Lending margins, a crucial indicator of Indian banks’ profitability, are expected to rise as a result of the country’s plan to eliminate its highest-value currency note, which will increase bank deposits.
According to a letter from Axis Mutual Fund, the Reserve Bank of India’s decision to discontinue the 2,000 rupees ($24) notes will increase bank deposits and reduce their cost of financing. According to asset management, the action might increase deposits by up to 2 trillion rupees by the time the deadline for exchanging the notes arrives at the end of September.
As demand for loans outpaces the growth in deposits, the net interest margin, which is the gap between a bank’s lending rate and the amount it pays for deposits, will shrink in the year ending on March 31. According to the RBI, banks have deposits of 18.4 trillion rupees as of May.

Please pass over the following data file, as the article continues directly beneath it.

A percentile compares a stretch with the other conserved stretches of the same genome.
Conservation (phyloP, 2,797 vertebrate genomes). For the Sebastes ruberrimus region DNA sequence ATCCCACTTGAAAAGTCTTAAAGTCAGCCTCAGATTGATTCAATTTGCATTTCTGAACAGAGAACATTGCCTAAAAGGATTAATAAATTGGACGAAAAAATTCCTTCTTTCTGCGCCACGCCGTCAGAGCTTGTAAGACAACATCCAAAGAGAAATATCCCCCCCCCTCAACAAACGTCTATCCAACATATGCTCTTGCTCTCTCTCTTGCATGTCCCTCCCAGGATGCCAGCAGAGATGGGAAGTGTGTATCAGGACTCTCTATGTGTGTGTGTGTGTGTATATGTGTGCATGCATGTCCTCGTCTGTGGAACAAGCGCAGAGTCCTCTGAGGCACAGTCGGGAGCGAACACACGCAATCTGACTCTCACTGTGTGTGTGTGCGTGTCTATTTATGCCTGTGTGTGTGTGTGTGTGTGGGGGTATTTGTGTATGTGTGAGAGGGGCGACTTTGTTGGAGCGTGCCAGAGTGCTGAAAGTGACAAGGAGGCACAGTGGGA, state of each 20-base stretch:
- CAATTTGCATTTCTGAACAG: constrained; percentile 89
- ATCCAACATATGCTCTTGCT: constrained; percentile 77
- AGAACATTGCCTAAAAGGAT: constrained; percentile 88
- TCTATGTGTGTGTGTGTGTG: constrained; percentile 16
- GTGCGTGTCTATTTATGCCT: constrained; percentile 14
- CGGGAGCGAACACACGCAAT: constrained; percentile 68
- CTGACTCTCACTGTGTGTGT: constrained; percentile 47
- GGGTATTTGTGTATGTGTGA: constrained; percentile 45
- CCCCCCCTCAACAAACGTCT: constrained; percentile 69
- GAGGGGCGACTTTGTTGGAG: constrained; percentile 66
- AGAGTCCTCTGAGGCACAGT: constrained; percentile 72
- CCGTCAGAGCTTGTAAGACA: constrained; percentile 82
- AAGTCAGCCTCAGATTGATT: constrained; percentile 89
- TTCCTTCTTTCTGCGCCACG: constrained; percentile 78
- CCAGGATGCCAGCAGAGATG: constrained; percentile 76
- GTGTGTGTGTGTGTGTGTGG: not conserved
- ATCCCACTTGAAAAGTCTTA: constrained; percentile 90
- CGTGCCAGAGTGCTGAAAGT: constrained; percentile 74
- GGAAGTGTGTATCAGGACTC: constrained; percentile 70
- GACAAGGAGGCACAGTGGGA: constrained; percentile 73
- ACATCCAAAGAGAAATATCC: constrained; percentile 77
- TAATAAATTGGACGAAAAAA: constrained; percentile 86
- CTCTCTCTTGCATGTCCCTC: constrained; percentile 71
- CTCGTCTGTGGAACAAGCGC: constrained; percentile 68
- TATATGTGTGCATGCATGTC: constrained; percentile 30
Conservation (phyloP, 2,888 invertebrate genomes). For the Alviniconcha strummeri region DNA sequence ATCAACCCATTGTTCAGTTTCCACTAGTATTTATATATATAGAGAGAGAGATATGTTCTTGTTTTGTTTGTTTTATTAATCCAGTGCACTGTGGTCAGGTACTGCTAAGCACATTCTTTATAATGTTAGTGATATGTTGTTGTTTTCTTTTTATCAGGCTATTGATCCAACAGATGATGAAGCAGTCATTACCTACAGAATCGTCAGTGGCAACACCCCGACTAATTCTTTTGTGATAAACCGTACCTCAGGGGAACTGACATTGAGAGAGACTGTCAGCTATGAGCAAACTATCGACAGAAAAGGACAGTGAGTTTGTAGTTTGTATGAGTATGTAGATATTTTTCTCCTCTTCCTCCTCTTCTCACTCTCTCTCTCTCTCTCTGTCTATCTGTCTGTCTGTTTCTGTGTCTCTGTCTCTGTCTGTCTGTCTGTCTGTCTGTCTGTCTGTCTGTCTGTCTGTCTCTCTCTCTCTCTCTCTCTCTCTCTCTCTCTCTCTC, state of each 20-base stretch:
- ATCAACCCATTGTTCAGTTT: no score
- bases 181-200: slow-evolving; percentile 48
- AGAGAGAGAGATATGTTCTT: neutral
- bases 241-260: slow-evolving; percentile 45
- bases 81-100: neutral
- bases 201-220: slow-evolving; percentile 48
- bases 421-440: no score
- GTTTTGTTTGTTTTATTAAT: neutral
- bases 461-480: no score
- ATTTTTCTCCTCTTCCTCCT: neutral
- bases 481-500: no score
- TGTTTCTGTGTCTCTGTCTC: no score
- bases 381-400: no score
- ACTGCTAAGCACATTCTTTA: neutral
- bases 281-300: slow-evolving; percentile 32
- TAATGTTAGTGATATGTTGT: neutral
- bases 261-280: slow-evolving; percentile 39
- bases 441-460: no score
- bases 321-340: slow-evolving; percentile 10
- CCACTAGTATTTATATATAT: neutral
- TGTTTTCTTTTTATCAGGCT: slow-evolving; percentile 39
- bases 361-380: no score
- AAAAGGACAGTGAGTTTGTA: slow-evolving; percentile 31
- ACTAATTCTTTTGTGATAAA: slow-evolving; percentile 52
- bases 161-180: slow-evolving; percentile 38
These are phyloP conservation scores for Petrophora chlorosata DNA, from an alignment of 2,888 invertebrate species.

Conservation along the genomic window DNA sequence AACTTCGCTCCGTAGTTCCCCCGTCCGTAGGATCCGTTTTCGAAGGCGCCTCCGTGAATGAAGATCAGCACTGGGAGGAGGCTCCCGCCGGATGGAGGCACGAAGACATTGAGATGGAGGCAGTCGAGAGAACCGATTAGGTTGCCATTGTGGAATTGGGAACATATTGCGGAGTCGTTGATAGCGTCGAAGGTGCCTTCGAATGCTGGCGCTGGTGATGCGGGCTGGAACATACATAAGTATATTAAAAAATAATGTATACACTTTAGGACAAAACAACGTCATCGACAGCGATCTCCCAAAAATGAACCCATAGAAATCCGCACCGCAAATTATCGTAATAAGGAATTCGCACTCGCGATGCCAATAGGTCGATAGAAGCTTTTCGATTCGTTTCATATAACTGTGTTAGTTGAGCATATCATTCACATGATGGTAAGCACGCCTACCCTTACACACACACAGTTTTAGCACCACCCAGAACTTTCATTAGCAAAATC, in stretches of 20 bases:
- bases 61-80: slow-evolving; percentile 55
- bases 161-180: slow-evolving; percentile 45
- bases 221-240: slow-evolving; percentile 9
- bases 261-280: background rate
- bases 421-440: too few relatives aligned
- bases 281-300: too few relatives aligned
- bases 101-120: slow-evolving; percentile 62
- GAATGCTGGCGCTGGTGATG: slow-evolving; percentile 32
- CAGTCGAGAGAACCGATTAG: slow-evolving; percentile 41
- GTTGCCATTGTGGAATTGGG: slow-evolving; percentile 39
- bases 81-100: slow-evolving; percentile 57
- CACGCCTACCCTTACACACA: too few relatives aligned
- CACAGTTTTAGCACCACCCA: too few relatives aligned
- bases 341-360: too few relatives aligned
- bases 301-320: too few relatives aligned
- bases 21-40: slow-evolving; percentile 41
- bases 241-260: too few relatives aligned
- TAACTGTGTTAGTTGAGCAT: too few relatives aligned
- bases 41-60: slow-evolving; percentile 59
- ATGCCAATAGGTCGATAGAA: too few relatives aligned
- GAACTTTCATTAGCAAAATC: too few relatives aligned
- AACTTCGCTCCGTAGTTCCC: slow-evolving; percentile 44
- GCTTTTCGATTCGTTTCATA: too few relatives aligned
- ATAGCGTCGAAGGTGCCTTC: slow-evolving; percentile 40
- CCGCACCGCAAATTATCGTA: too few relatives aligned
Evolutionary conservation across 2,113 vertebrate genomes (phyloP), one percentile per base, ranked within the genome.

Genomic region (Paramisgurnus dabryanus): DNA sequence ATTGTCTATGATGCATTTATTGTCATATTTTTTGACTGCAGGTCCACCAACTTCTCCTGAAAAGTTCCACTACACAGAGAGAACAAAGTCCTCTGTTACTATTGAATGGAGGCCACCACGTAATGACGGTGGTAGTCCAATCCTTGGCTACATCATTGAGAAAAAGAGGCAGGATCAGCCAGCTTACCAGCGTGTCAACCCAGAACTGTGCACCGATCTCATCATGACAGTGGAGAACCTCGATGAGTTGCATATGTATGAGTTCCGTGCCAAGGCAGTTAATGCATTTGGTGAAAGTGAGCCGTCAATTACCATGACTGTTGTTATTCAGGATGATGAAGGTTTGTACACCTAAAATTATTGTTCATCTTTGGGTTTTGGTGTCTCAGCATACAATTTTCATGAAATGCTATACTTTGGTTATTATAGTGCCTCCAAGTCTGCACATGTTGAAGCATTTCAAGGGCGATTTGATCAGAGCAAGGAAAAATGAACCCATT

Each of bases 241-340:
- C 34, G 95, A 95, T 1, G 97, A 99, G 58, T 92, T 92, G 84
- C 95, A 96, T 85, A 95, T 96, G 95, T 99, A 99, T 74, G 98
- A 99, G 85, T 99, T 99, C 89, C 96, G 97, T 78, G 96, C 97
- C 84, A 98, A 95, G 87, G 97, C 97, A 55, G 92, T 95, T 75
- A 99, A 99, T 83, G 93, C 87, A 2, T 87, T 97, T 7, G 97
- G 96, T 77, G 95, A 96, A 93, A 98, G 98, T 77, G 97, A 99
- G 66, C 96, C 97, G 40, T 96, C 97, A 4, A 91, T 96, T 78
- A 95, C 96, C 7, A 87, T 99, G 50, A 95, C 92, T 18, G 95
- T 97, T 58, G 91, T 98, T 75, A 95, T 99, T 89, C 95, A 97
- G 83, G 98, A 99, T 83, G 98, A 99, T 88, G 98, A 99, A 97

According to Madan Sabnavis, chief economist at the state-run Bank of Baroda, banks’ margins could increase as the rush to deposit the high-value currency notes before the deadline picks up speed.
According to Virat Diwanji, group president and head of consumer banking at Kotak Mahindra Bank Ltd., the increase in low-cost deposits, also known as current accounts and saving accounts, would result from the inflow of notes, lowering the overall cost of funds for the lenders and enhancing their margins.
Gains, however, might not last long because people will start taking their money out. Nevertheless, a note from CareEdge Ratings Ltd. suggests that short-term deposit rates may decline for the time being, muddling the effect of rising deposit rates on margins.